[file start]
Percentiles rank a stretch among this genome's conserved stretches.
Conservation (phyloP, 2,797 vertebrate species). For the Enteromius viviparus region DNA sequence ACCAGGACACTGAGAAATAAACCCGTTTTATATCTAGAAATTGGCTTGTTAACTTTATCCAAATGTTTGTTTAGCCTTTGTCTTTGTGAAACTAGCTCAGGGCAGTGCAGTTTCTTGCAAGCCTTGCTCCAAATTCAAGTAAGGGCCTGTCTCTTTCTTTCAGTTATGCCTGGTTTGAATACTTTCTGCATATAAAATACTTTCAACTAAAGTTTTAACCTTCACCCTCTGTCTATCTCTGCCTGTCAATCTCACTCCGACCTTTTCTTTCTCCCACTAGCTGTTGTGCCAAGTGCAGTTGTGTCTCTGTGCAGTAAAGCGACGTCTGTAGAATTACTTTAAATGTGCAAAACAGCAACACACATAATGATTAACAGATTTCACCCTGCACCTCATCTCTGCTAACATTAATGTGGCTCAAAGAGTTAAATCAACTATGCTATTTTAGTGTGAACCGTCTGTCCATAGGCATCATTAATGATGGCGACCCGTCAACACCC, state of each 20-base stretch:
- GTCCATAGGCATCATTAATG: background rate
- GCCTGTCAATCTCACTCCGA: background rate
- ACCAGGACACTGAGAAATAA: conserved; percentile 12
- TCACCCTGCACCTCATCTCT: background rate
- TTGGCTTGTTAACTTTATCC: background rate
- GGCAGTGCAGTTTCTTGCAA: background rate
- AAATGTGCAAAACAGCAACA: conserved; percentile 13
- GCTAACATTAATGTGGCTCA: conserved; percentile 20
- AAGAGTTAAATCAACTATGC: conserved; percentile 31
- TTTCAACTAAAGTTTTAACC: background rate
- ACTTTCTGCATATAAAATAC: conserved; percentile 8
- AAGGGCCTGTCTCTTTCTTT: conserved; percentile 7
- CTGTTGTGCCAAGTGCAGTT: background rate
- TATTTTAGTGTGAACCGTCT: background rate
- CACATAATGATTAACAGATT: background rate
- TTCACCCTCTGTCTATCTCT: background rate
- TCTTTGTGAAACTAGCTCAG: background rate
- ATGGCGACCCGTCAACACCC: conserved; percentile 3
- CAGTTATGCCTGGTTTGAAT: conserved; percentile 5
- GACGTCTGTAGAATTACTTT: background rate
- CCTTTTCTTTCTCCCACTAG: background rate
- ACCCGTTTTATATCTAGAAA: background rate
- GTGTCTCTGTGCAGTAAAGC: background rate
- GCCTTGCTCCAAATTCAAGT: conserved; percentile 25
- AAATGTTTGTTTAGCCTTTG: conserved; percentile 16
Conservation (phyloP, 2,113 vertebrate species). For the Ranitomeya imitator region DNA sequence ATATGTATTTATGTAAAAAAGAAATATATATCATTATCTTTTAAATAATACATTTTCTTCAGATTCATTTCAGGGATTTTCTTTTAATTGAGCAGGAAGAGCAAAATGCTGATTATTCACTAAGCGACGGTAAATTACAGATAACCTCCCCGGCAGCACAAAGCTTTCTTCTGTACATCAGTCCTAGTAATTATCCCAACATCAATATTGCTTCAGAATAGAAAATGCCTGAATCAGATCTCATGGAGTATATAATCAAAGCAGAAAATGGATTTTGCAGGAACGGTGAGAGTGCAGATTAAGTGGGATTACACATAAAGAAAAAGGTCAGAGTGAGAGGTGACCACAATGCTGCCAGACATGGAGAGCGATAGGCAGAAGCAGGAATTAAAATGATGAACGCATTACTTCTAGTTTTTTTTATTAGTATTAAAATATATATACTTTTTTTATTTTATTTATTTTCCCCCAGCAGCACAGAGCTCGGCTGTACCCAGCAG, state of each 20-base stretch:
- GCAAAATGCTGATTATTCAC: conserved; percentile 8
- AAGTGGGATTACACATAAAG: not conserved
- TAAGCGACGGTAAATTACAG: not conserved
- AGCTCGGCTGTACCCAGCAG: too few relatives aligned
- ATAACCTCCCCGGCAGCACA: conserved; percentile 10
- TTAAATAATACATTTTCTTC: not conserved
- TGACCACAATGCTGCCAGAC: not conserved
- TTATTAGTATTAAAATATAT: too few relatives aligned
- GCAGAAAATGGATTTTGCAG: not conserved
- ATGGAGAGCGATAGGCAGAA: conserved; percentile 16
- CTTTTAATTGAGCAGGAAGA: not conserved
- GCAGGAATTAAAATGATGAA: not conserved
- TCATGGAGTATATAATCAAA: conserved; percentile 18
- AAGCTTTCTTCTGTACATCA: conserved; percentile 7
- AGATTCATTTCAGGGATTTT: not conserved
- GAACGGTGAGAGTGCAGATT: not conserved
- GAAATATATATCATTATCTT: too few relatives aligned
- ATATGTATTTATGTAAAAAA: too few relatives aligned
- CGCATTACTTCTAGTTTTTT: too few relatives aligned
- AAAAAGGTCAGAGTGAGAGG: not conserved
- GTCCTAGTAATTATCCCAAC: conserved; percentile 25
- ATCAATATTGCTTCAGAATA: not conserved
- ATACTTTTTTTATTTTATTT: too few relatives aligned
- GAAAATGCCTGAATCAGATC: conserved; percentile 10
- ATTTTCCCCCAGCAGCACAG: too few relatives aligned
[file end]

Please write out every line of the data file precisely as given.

Percentiles rank a stretch among this genome's conserved stretches.
Conservation (phyloP, 2,797 vertebrate species). For the Enteromius viviparus region DNA sequence ACCAGGACACTGAGAAATAAACCCGTTTTATATCTAGAAATTGGCTTGTTAACTTTATCCAAATGTTTGTTTAGCCTTTGTCTTTGTGAAACTAGCTCAGGGCAGTGCAGTTTCTTGCAAGCCTTGCTCCAAATTCAAGTAAGGGCCTGTCTCTTTCTTTCAGTTATGCCTGGTTTGAATACTTTCTGCATATAAAATACTTTCAACTAAAGTTTTAACCTTCACCCTCTGTCTATCTCTGCCTGTCAATCTCACTCCGACCTTTTCTTTCTCCCACTAGCTGTTGTGCCAAGTGCAGTTGTGTCTCTGTGCAGTAAAGCGACGTCTGTAGAATTACTTTAAATGTGCAAAACAGCAACACACATAATGATTAACAGATTTCACCCTGCACCTCATCTCTGCTAACATTAATGTGGCTCAAAGAGTTAAATCAACTATGCTATTTTAGTGTGAACCGTCTGTCCATAGGCATCATTAATGATGGCGACCCGTCAACACCC, state of each 20-base stretch:
- GTCCATAGGCATCATTAATG: background rate
- GCCTGTCAATCTCACTCCGA: background rate
- ACCAGGACACTGAGAAATAA: conserved; percentile 12
- TCACCCTGCACCTCATCTCT: background rate
- TTGGCTTGTTAACTTTATCC: background rate
- GGCAGTGCAGTTTCTTGCAA: background rate
- AAATGTGCAAAACAGCAACA: conserved; percentile 13
- GCTAACATTAATGTGGCTCA: conserved; percentile 20
- AAGAGTTAAATCAACTATGC: conserved; percentile 31
- TTTCAACTAAAGTTTTAACC: background rate
- ACTTTCTGCATATAAAATAC: conserved; percentile 8
- AAGGGCCTGTCTCTTTCTTT: conserved; percentile 7
- CTGTTGTGCCAAGTGCAGTT: background rate
- TATTTTAGTGTGAACCGTCT: background rate
- CACATAATGATTAACAGATT: background rate
- TTCACCCTCTGTCTATCTCT: background rate
- TCTTTGTGAAACTAGCTCAG: background rate
- ATGGCGACCCGTCAACACCC: conserved; percentile 3
- CAGTTATGCCTGGTTTGAAT: conserved; percentile 5
- GACGTCTGTAGAATTACTTT: background rate
- CCTTTTCTTTCTCCCACTAG: background rate
- ACCCGTTTTATATCTAGAAA: background rate
- GTGTCTCTGTGCAGTAAAGC: background rate
- GCCTTGCTCCAAATTCAAGT: conserved; percentile 25
- AAATGTTTGTTTAGCCTTTG: conserved; percentile 16
Conservation (phyloP, 2,113 vertebrate species). For the Ranitomeya imitator region DNA sequence ATATGTATTTATGTAAAAAAGAAATATATATCATTATCTTTTAAATAATACATTTTCTTCAGATTCATTTCAGGGATTTTCTTTTAATTGAGCAGGAAGAGCAAAATGCTGATTATTCACTAAGCGACGGTAAATTACAGATAACCTCCCCGGCAGCACAAAGCTTTCTTCTGTACATCAGTCCTAGTAATTATCCCAACATCAATATTGCTTCAGAATAGAAAATGCCTGAATCAGATCTCATGGAGTATATAATCAAAGCAGAAAATGGATTTTGCAGGAACGGTGAGAGTGCAGATTAAGTGGGATTACACATAAAGAAAAAGGTCAGAGTGAGAGGTGACCACAATGCTGCCAGACATGGAGAGCGATAGGCAGAAGCAGGAATTAAAATGATGAACGCATTACTTCTAGTTTTTTTTATTAGTATTAAAATATATATACTTTTTTTATTTTATTTATTTTCCCCCAGCAGCACAGAGCTCGGCTGTACCCAGCAG, state of each 20-base stretch:
- GCAAAATGCTGATTATTCAC: conserved; percentile 8
- AAGTGGGATTACACATAAAG: not conserved
- TAAGCGACGGTAAATTACAG: not conserved
- AGCTCGGCTGTACCCAGCAG: too few relatives aligned
- ATAACCTCCCCGGCAGCACA: conserved; percentile 10
- TTAAATAATACATTTTCTTC: not conserved
- TGACCACAATGCTGCCAGAC: not conserved
- TTATTAGTATTAAAATATAT: too few relatives aligned
- GCAGAAAATGGATTTTGCAG: not conserved
- ATGGAGAGCGATAGGCAGAA: conserved; percentile 16
- CTTTTAATTGAGCAGGAAGA: not conserved
- GCAGGAATTAAAATGATGAA: not conserved
- TCATGGAGTATATAATCAAA: conserved; percentile 18
- AAGCTTTCTTCTGTACATCA: conserved; percentile 7
- AGATTCATTTCAGGGATTTT: not conserved
- GAACGGTGAGAGTGCAGATT: not conserved
- GAAATATATATCATTATCTT: too few relatives aligned
- ATATGTATTTATGTAAAAAA: too few relatives aligned
- CGCATTACTTCTAGTTTTTT: too few relatives aligned
- AAAAAGGTCAGAGTGAGAGG: not conserved
- GTCCTAGTAATTATCCCAAC: conserved; percentile 25
- ATCAATATTGCTTCAGAATA: not conserved
- ATACTTTTTTTATTTTATTT: too few relatives aligned
- GAAAATGCCTGAATCAGATC: conserved; percentile 10
- ATTTTCCCCCAGCAGCACAG: too few relatives aligned